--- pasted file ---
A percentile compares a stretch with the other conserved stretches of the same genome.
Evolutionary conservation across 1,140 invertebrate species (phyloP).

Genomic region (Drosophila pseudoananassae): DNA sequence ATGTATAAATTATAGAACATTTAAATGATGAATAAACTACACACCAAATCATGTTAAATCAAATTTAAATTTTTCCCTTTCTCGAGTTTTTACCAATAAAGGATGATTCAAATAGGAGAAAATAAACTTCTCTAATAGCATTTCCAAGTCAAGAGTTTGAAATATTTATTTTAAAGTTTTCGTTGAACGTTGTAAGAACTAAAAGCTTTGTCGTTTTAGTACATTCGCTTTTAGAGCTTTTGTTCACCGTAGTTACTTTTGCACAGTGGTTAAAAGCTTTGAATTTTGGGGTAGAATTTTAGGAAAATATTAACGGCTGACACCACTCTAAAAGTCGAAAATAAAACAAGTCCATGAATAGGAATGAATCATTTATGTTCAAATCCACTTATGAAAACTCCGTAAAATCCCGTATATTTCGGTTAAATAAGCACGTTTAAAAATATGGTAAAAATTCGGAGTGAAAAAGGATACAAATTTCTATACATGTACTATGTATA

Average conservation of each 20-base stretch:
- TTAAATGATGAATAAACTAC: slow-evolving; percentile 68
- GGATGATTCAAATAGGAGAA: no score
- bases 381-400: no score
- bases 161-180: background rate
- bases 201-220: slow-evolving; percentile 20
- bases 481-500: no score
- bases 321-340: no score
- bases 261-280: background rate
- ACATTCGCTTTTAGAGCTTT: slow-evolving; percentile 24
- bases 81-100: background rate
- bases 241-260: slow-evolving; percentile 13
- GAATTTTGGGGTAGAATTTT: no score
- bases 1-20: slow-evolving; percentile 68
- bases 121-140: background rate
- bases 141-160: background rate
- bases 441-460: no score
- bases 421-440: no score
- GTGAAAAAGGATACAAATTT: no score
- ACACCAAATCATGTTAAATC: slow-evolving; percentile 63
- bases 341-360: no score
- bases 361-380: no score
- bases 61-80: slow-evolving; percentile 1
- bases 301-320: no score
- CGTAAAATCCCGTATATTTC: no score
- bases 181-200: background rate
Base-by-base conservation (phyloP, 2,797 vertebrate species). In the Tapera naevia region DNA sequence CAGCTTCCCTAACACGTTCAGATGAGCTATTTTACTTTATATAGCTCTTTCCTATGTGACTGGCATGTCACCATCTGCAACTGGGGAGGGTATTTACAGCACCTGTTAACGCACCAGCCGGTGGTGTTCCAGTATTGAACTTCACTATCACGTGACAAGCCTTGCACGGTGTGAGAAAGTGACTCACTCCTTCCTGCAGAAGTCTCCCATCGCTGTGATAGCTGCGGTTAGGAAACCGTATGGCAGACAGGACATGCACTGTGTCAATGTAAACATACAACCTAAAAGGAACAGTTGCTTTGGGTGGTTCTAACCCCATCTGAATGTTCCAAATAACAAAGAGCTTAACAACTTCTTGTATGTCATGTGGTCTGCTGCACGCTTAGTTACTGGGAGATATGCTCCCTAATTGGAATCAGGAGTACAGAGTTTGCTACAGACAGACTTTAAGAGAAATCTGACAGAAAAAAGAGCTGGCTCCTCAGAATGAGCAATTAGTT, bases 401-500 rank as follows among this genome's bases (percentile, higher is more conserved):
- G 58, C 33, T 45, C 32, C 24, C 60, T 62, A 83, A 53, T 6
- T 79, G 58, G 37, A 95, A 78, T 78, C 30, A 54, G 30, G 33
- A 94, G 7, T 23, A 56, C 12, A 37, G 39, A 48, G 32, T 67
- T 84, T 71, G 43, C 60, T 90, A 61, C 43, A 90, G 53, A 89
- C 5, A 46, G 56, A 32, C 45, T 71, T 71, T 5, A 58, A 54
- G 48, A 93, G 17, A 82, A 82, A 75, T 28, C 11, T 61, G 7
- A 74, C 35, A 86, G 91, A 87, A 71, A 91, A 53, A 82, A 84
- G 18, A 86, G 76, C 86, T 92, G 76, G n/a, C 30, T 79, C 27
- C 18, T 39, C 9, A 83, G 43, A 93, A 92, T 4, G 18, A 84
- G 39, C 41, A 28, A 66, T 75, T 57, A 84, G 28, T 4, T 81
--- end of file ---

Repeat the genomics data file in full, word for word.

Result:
A percentile compares a stretch with the other conserved stretches of the same genome.
Evolutionary conservation across 1,140 invertebrate species (phyloP).

Genomic region (Drosophila pseudoananassae): DNA sequence ATGTATAAATTATAGAACATTTAAATGATGAATAAACTACACACCAAATCATGTTAAATCAAATTTAAATTTTTCCCTTTCTCGAGTTTTTACCAATAAAGGATGATTCAAATAGGAGAAAATAAACTTCTCTAATAGCATTTCCAAGTCAAGAGTTTGAAATATTTATTTTAAAGTTTTCGTTGAACGTTGTAAGAACTAAAAGCTTTGTCGTTTTAGTACATTCGCTTTTAGAGCTTTTGTTCACCGTAGTTACTTTTGCACAGTGGTTAAAAGCTTTGAATTTTGGGGTAGAATTTTAGGAAAATATTAACGGCTGACACCACTCTAAAAGTCGAAAATAAAACAAGTCCATGAATAGGAATGAATCATTTATGTTCAAATCCACTTATGAAAACTCCGTAAAATCCCGTATATTTCGGTTAAATAAGCACGTTTAAAAATATGGTAAAAATTCGGAGTGAAAAAGGATACAAATTTCTATACATGTACTATGTATA

Average conservation of each 20-base stretch:
- TTAAATGATGAATAAACTAC: slow-evolving; percentile 68
- GGATGATTCAAATAGGAGAA: no score
- bases 381-400: no score
- bases 161-180: background rate
- bases 201-220: slow-evolving; percentile 20
- bases 481-500: no score
- bases 321-340: no score
- bases 261-280: background rate
- ACATTCGCTTTTAGAGCTTT: slow-evolving; percentile 24
- bases 81-100: background rate
- bases 241-260: slow-evolving; percentile 13
- GAATTTTGGGGTAGAATTTT: no score
- bases 1-20: slow-evolving; percentile 68
- bases 121-140: background rate
- bases 141-160: background rate
- bases 441-460: no score
- bases 421-440: no score
- GTGAAAAAGGATACAAATTT: no score
- ACACCAAATCATGTTAAATC: slow-evolving; percentile 63
- bases 341-360: no score
- bases 361-380: no score
- bases 61-80: slow-evolving; percentile 1
- bases 301-320: no score
- CGTAAAATCCCGTATATTTC: no score
- bases 181-200: background rate
Base-by-base conservation (phyloP, 2,797 vertebrate species). In the Tapera naevia region DNA sequence CAGCTTCCCTAACACGTTCAGATGAGCTATTTTACTTTATATAGCTCTTTCCTATGTGACTGGCATGTCACCATCTGCAACTGGGGAGGGTATTTACAGCACCTGTTAACGCACCAGCCGGTGGTGTTCCAGTATTGAACTTCACTATCACGTGACAAGCCTTGCACGGTGTGAGAAAGTGACTCACTCCTTCCTGCAGAAGTCTCCCATCGCTGTGATAGCTGCGGTTAGGAAACCGTATGGCAGACAGGACATGCACTGTGTCAATGTAAACATACAACCTAAAAGGAACAGTTGCTTTGGGTGGTTCTAACCCCATCTGAATGTTCCAAATAACAAAGAGCTTAACAACTTCTTGTATGTCATGTGGTCTGCTGCACGCTTAGTTACTGGGAGATATGCTCCCTAATTGGAATCAGGAGTACAGAGTTTGCTACAGACAGACTTTAAGAGAAATCTGACAGAAAAAAGAGCTGGCTCCTCAGAATGAGCAATTAGTT, bases 401-500 rank as follows among this genome's bases (percentile, higher is more conserved):
- G 58, C 33, T 45, C 32, C 24, C 60, T 62, A 83, A 53, T 6
- T 79, G 58, G 37, A 95, A 78, T 78, C 30, A 54, G 30, G 33
- A 94, G 7, T 23, A 56, C 12, A 37, G 39, A 48, G 32, T 67
- T 84, T 71, G 43, C 60, T 90, A 61, C 43, A 90, G 53, A 89
- C 5, A 46, G 56, A 32, C 45, T 71, T 71, T 5, A 58, A 54
- G 48, A 93, G 17, A 82, A 82, A 75, T 28, C 11, T 61, G 7
- A 74, C 35, A 86, G 91, A 87, A 71, A 91, A 53, A 82, A 84
- G 18, A 86, G 76, C 86, T 92, G 76, G n/a, C 30, T 79, C 27
- C 18, T 39, C 9, A 83, G 43, A 93, A 92, T 4, G 18, A 84
- G 39, C 41, A 28, A 66, T 75, T 57, A 84, G 28, T 4, T 81